He was admitted to our hospital for treatment of his poor glycemic control and to evaluate his residual ability of insulin secretion. On admission, his physical examination was largely unremarkable (height, 157.1 cm; body weight, 53.0 kg; body mass index, 21.5 kg/m2; body temperature, 36.5 °C; blood pressure, 104/62 mmHg; and pulse, 75 beats/minute, regular), although there was induration with slight redness of his abdomen. His laboratory data at that time are shown in Table 1. Of note, his fasting plasma glucose level was 346 mg/dL, and his HbA1c level was 12.3 %. In addition, we detected high serum insulin, anti-insulin IgG antibody, and anti-insulin receptor antibody levels. Although there were no further symptoms of local allergy (wheals, redness, and itching) after injecting with insulin aspart, his postprandial hyperglycemia continued at approximately 350 mg/dL. Therefore, he was switched to insulin glulisine (24 U/day) plus glargine (22 U/day) after admission. On day 17 of admission, his 24-hour blood glucose profile was 88, 241, 241, 295, 297, and 292 mg/dL at 7:30 a.m., 10:00 a.m., 11:30 a.m., 2:00 p.m., 5:30 p.m., and 8:00 p.m., respectively, with an energy intake of 1600 kcal. On days 18 and 19, his urinary excretion of C-peptide was 42.8 to 51.5 μg/day (normal range 40 to 100 μg/day). On day 19, a glucagon stimulation test was performed, and his serum C-peptide response ranged from 3.2 to 3.6 ng/mL (Table 2). On day 22, although his high glucose levels persisted, he was discharged because we had confirmed his ability to secrete insulin. Although his hypereosinophilia was not resolved before his discharge, he had no further allergic symptoms (wheals, redness, and itchiness) at the injection site for glulisine, and the area of induration had almost disappeared.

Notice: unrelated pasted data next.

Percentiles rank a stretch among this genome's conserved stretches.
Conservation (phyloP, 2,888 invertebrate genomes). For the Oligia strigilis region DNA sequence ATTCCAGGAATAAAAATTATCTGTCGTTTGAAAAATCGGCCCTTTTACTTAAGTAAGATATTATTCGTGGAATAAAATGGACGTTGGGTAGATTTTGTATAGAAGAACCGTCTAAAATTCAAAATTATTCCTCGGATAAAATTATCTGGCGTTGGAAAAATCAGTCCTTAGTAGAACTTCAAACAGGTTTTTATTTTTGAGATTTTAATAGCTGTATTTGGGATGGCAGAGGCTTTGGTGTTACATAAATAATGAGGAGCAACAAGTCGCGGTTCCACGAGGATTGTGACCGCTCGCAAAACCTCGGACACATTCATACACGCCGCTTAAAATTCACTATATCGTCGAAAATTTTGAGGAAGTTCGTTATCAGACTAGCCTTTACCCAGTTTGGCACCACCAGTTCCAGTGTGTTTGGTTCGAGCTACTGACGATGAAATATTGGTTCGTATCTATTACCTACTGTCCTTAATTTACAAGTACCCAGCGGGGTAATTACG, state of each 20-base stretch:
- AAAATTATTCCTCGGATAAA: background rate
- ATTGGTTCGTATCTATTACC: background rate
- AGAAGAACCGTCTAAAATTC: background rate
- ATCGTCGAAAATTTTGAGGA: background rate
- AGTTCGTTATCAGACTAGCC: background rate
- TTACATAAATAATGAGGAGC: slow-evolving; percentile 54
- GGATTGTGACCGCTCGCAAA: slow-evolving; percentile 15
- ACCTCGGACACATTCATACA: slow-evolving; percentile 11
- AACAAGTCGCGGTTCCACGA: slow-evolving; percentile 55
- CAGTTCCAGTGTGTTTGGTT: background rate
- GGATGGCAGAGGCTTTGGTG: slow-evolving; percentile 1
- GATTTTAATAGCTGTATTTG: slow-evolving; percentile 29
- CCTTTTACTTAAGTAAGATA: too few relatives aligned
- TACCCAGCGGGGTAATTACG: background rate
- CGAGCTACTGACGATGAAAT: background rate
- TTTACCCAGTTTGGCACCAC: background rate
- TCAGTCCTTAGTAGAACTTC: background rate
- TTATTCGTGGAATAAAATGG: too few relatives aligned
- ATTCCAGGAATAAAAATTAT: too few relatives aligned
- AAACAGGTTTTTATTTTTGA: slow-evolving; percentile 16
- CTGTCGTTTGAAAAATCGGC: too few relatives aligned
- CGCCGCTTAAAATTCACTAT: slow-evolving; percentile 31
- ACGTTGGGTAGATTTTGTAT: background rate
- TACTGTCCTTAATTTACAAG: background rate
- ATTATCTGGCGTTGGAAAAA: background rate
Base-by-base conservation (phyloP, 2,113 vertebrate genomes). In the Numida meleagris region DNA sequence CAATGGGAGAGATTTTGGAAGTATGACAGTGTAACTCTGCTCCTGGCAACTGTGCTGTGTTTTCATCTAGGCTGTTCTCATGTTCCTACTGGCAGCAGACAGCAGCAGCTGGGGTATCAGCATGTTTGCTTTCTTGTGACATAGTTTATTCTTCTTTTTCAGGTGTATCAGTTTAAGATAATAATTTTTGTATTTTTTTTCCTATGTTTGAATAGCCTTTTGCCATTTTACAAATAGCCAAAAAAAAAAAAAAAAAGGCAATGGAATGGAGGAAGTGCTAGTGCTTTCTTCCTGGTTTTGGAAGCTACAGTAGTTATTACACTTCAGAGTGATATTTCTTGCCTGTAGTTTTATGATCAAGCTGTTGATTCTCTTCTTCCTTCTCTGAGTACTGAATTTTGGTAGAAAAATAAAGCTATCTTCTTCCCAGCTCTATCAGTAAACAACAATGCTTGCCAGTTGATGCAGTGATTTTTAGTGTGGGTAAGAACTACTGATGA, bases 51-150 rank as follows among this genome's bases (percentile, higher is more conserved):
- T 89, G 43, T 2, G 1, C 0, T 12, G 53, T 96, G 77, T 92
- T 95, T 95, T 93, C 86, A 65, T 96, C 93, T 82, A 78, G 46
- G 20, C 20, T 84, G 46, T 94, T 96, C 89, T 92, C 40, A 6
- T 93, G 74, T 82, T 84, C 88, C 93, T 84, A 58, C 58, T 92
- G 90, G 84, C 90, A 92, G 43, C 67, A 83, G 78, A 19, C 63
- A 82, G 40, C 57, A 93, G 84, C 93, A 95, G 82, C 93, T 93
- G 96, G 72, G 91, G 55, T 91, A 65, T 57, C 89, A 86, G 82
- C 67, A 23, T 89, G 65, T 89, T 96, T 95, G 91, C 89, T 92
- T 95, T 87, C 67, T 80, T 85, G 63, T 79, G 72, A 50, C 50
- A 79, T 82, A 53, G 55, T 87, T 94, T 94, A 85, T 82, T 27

Table 1

Laboratory data on admission

Parameter

Result (normal range)

Unit

Parameter

Result (normal range)

Unit

WBC

5400 (2800–8800)

/μL

γGTP

32 (10–47)

IU/L

Neutrophil

60 (32–79)

%

Ch-E

378 (214–466)

IU/L

Eosinophil

15 (0–6)

%

T-Bil

0.9 (0.2–1.2)

mg/dL

Lymphocyte

16 (18–59)

%

Na

138 (138–146)

mEq/L

Monocyte

7(0–8)

%

K

4.9 (3.6–4.9)

mEq/L

Basophil

2(0–2)

%

Cl

99 (99–109)

mEq/L

RBC

406×104 (366–478)

/μL

BUN

19 (8–22)

mg/dL

Hb

13.0 (11.6–14)

g/dL

Cre

1.0 (0.4–0.7)

mg/dL

Hct

38.0 (34.1–41.7)

%

UA

4.7 (2.3–7)

mg/dL

Plt

15.2×104 (14.7–34.1)

/μL

CK

209 (62–287)

IU/L

   

AMY

46 (42–132)

IU/L

TP

7.2 (6.7–8.3)

g/dL

CRP

0.62 (0–0.3)

mg/dL

Alb

3.6 (3.9–4.9)

g/dL

TC

149 (150–219)

mg/dL

AST

33 (13–33)

IU/L

TG

70 (30–150)

mg/dL

ALT

28 (6–27)

IU/L

HDL-C

50 (49–74)

mg/dL

FPG

346 (70–109)

mg/dL

ANA

Negative (<40×)

 

F-INS

9774 (5–10)

μIU/mL

CH50

<12 (25-48)

CH50/mL

F-CPR

4.9 (0.6–2.1)

ng/mL

IgG

1697 (870–1700)

mg/dL

HbA1c

12.3 (4.7–6.2)

%

Anti-SS-A antibody

Negative

 

Glycoalbumin

48.3 (12.4–16.3)

%

Anti-SS-B antibody

Negative

 

GAD antibody

0.3 (0–5.0)

U/mL

Anti-ds-DNA antibody

Negative

IU/mL

Human IgE

5.57 (0–0.34)

U/mL

RF

<3 (<15)

IU/mL

IgG-anti-insulin antibodies

14.5 (<0.3)

%

   

Anti-insulin receptor antibodies